Billy Lewis

A letter from parents to their family and friends.

March 14, 2016

Dear Family – Dear Friends,

I feel the need to tell you Billy’s story. Quite possibly it’s just therapy for me. We all have been overwhelmed by the devastating loss of our Billy. Although I do tell people now that Billy has been found! Found by our Lord, found by our family and friends who have gone before him,  found comfort, found peace and light.

His career began at the age of 19. We knew right from the beginning some of the horrible calls he went on because the captain in Live Oak would always try to keep us in the loop, asking us to “watch him”. He didn’t share his work with us. I believe that he wanted to shield us from the life that he experienced. I remember asking him “how was your shift?” – standard answer was “you don’t want to know!”

Though the impact started early on, the huge, noticeable changes were obvious about 4 years ago. Billy became very argumentative, angry and frustrated and intolerant. He began moving away from the activities and causes that he had given so much time to as well as some friends. About that time he lost his home due to the horrible mortgage crash and bad advice. About the the union members voted to go on a48 hour work shift. We distinctly remember him saying a number of times that it was a really bad choice. He once said “it will take someone dying” for them to realize this error. Little did we know! He said for many stations it wouldn’t be a problem but for stations like his it would be detrimental. His station was located in Oak Park – the busiest and worst areas in Sacramento and quite possibly California. Stress along with sleep deprivation was inevitably the downward spiral for him.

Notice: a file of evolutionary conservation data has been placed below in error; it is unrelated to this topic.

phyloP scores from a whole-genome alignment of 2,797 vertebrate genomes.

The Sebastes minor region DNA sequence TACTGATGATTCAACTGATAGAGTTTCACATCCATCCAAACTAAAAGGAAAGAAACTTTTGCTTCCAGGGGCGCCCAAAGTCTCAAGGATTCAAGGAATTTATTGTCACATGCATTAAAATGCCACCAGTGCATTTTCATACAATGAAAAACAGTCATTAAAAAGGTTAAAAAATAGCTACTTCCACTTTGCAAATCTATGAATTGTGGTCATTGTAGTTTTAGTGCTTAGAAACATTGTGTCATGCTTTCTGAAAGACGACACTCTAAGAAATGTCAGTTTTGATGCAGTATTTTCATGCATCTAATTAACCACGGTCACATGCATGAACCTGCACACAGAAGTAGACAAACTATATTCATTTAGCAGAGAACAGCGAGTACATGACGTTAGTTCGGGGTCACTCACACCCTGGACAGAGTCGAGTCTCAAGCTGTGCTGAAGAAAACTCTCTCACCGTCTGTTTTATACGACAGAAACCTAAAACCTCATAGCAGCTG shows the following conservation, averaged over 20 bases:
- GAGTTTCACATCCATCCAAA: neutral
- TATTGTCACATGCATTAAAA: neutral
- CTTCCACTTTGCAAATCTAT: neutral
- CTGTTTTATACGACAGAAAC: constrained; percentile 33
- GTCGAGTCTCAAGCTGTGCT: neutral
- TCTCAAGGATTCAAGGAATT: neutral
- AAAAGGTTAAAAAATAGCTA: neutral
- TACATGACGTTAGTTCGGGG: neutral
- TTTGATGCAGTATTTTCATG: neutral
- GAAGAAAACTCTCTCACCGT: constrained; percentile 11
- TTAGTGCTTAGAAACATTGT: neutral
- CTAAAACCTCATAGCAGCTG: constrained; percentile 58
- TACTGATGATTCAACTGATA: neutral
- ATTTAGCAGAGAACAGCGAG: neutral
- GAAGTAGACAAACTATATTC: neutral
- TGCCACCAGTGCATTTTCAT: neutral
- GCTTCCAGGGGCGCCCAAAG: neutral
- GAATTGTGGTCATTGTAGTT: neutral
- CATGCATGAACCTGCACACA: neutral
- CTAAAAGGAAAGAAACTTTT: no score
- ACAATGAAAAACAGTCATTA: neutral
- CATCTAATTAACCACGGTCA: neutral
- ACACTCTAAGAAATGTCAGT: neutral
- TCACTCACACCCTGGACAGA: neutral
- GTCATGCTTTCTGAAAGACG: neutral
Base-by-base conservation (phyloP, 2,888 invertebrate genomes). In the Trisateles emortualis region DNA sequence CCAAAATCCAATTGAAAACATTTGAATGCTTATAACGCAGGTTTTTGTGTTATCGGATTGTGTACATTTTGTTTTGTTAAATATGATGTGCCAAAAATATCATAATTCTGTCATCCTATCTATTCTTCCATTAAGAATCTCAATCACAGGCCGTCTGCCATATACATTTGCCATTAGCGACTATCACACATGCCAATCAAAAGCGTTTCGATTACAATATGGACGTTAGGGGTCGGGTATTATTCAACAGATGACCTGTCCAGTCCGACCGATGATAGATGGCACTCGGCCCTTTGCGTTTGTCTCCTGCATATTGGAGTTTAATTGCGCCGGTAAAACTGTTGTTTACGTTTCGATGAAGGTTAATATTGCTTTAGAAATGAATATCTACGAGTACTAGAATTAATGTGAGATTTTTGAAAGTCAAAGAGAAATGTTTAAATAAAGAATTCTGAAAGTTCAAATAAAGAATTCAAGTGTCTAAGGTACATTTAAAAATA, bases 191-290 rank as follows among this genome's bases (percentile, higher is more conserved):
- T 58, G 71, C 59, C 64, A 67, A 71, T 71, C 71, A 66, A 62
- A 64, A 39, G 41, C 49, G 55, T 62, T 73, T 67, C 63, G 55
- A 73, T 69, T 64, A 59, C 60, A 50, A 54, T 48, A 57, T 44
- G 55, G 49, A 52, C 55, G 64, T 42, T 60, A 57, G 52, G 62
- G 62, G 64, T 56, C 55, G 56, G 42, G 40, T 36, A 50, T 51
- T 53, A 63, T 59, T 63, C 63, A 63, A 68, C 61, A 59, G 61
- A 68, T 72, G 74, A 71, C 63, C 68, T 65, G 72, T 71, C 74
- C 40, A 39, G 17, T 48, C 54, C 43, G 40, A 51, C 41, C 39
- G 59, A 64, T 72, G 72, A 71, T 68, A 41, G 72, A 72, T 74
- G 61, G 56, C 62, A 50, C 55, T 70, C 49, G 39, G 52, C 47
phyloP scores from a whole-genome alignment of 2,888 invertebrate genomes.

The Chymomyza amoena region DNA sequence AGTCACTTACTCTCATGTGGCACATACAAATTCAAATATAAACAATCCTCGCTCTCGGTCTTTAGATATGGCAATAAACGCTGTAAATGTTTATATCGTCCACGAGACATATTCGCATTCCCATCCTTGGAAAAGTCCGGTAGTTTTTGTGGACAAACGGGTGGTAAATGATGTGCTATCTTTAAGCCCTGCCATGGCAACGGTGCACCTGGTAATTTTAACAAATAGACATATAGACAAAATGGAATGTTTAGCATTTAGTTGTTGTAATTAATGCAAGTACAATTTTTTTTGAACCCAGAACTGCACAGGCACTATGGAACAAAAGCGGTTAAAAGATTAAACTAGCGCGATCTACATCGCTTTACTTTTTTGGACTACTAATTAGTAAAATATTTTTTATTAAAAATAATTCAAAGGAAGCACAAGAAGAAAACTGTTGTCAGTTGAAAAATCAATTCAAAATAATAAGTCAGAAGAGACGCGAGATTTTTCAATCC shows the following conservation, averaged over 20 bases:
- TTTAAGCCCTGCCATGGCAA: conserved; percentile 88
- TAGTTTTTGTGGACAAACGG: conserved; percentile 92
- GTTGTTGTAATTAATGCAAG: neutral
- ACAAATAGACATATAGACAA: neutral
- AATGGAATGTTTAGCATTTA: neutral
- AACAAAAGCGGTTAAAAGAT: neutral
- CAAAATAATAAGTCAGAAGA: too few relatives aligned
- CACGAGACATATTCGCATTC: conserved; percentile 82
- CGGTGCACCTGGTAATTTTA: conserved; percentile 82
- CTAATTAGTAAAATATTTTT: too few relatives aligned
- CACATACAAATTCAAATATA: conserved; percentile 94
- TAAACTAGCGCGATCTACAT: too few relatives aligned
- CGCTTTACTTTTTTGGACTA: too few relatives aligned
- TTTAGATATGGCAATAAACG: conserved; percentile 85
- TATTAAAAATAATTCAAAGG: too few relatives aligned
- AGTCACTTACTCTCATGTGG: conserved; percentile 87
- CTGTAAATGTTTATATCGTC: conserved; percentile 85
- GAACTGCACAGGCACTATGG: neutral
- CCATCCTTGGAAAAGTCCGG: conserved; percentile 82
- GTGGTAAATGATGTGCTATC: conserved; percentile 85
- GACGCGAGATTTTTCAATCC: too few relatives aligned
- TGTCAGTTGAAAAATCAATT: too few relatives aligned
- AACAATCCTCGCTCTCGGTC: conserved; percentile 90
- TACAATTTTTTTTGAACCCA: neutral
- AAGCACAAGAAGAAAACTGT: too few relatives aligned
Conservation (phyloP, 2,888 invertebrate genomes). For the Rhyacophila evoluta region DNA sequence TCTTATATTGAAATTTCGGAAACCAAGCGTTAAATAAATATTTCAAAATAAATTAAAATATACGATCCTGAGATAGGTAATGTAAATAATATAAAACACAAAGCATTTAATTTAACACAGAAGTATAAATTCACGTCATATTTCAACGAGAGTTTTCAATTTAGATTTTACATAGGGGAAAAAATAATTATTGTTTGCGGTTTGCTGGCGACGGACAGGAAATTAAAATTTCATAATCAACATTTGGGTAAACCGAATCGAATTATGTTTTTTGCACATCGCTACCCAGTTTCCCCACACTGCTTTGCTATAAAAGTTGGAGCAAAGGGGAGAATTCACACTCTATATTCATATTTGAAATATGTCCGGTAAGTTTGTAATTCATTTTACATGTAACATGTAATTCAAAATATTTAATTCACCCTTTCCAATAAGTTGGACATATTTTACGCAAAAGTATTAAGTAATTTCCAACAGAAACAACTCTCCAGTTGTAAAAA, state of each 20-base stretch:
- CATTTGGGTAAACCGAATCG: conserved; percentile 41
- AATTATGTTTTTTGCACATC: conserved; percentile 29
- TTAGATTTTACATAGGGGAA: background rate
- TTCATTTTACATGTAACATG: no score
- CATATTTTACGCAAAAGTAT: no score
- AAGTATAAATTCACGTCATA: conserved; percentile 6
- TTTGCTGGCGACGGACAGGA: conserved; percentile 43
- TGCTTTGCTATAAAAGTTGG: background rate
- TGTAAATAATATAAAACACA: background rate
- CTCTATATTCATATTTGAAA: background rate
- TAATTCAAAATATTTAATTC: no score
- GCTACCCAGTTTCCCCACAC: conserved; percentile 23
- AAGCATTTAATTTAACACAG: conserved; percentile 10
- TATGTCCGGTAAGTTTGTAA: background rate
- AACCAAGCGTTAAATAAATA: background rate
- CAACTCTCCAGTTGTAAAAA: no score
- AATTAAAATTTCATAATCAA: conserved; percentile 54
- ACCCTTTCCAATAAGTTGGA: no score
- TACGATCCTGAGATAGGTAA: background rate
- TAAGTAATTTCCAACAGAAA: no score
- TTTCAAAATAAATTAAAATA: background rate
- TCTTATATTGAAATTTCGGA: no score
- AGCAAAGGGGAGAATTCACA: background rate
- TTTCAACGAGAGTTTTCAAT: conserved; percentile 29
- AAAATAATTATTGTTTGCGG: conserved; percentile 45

Three years ago he realized he needed help. He found a counselor who made him feel comfortable. He was diagnosed with the long term, chronic PTSD. Two years ago, we received a call from his captain. We were told we had to come pick him up – he had a breakdown. We would later find out that there had been numerous horrific calls during his last two shifts. It took him down to his knees. After a few days in our home he assured us that he would see his counselor, he would be “fine” and he went back to his place.

The department put him on light duty at the training center. He said there were a couple of guys who were obvious skeptics. Treated him badly and I know that hurt him. He was invited to attend a major PTSD retreat center for first responders. During that time period my brother died. Billy took it very hard.